The sale of tiger products from captive-bred animals spurs greater demand—and poaching of wild tigers, says Grace Gabriel, Asia regional director of the International Fund for Animal Welfare. India, the last real stronghold of wild tigers, lost more to poachers in 2016—50, according to the Wildlife Protection Society of India—than at any time during the past 15 years.


In light of the monastery’s track record with tigers, wildlife advocates worry that the new zoo next door will breed the cats for the black market. “There’s a fear that tigers will vanish again,” says Sybelle Foxcroft, the founder of Cee4life and author of its report alleging abuse and wildlife trafficking from the Tiger Temple. “There’s no confidence that this new company will comply with laws protecting tigers.”

Last year Gary Agnew, the former Tiger Temple advisor, told National Geographic that the first phase of the new safari-style “sanctuary” would accommodate 500 tigers, that there would be hands-on contact with the cats and that they would be allowed to breed freely.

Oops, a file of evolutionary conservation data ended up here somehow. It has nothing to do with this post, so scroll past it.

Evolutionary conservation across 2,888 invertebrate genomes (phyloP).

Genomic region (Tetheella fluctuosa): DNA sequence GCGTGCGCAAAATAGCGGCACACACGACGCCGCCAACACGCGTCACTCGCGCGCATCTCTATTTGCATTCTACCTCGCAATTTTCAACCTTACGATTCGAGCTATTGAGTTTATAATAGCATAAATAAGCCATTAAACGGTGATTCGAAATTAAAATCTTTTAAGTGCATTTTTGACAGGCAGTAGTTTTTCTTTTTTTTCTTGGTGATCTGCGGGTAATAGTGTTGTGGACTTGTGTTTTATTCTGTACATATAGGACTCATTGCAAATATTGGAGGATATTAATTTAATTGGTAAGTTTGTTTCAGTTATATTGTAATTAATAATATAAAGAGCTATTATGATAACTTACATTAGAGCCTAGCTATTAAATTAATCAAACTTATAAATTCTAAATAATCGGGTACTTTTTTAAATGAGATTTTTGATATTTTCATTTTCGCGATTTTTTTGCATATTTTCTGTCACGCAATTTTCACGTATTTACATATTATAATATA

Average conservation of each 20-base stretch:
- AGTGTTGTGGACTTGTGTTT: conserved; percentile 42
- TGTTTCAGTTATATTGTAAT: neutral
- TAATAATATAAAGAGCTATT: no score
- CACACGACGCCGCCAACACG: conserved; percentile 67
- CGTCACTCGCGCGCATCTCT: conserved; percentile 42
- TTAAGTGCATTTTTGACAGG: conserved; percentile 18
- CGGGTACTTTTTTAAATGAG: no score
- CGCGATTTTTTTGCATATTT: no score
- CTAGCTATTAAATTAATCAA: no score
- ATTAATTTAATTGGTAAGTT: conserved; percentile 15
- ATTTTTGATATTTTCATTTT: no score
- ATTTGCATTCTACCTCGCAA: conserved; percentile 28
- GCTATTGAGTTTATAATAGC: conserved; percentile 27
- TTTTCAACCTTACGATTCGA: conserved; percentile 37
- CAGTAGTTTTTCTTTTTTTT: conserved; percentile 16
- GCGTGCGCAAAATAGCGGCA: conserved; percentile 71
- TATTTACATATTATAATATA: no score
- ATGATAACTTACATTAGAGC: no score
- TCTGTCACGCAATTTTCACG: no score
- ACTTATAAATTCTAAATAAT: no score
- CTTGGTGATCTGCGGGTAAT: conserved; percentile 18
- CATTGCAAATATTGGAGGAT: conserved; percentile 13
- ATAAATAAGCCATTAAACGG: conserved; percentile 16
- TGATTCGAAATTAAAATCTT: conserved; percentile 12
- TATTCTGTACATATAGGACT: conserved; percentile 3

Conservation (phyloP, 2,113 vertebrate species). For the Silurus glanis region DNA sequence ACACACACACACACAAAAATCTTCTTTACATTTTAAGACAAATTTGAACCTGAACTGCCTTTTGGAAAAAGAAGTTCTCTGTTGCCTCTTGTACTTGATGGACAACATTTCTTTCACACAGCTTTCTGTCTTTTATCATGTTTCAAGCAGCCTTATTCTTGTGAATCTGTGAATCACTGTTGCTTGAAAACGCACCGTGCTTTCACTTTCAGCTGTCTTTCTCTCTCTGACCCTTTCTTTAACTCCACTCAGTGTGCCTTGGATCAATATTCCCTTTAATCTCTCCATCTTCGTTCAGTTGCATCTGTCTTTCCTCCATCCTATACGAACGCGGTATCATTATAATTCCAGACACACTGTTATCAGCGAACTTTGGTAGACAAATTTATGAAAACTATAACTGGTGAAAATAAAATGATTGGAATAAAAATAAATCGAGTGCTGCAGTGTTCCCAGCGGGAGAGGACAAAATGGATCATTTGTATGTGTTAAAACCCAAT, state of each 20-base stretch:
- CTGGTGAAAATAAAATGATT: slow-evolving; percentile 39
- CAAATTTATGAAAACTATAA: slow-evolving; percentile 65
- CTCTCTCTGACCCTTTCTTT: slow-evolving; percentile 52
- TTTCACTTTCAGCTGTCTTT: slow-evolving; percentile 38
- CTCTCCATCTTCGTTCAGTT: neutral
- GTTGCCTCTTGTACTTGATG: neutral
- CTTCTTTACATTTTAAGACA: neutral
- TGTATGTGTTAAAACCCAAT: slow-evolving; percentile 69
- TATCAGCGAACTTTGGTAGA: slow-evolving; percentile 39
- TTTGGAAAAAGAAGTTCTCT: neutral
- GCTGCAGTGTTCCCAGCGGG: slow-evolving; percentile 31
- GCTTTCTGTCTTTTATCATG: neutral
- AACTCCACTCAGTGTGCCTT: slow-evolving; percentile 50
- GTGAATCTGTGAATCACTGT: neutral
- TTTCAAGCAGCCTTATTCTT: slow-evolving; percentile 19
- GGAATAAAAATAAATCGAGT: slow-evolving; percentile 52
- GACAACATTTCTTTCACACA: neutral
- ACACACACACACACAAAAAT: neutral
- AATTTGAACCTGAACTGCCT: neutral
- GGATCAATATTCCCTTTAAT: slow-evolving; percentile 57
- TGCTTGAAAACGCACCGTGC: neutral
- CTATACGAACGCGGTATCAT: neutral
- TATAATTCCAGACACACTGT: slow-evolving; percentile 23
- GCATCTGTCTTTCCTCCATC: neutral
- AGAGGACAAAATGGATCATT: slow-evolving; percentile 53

If the zoo intends to breed tigers legally, it must get a special permit from the wildlife department. According to Soontorn Chaiwaita, the acting director of the department’s conservation office, the company “has not applied for a breeding license. They shall not breed wild animals for commercial purposes.”

The company’s zoo license is valid through April 18, 2021. Under its terms, before the zoo can open, it must meet standards regulating the size and safety of enclosures, hire a resident veterinarian, and more. Once open, it must submit to periodic inspections. If violations aren’t addressed, the license can be suspended or revoked, Chaiwata says.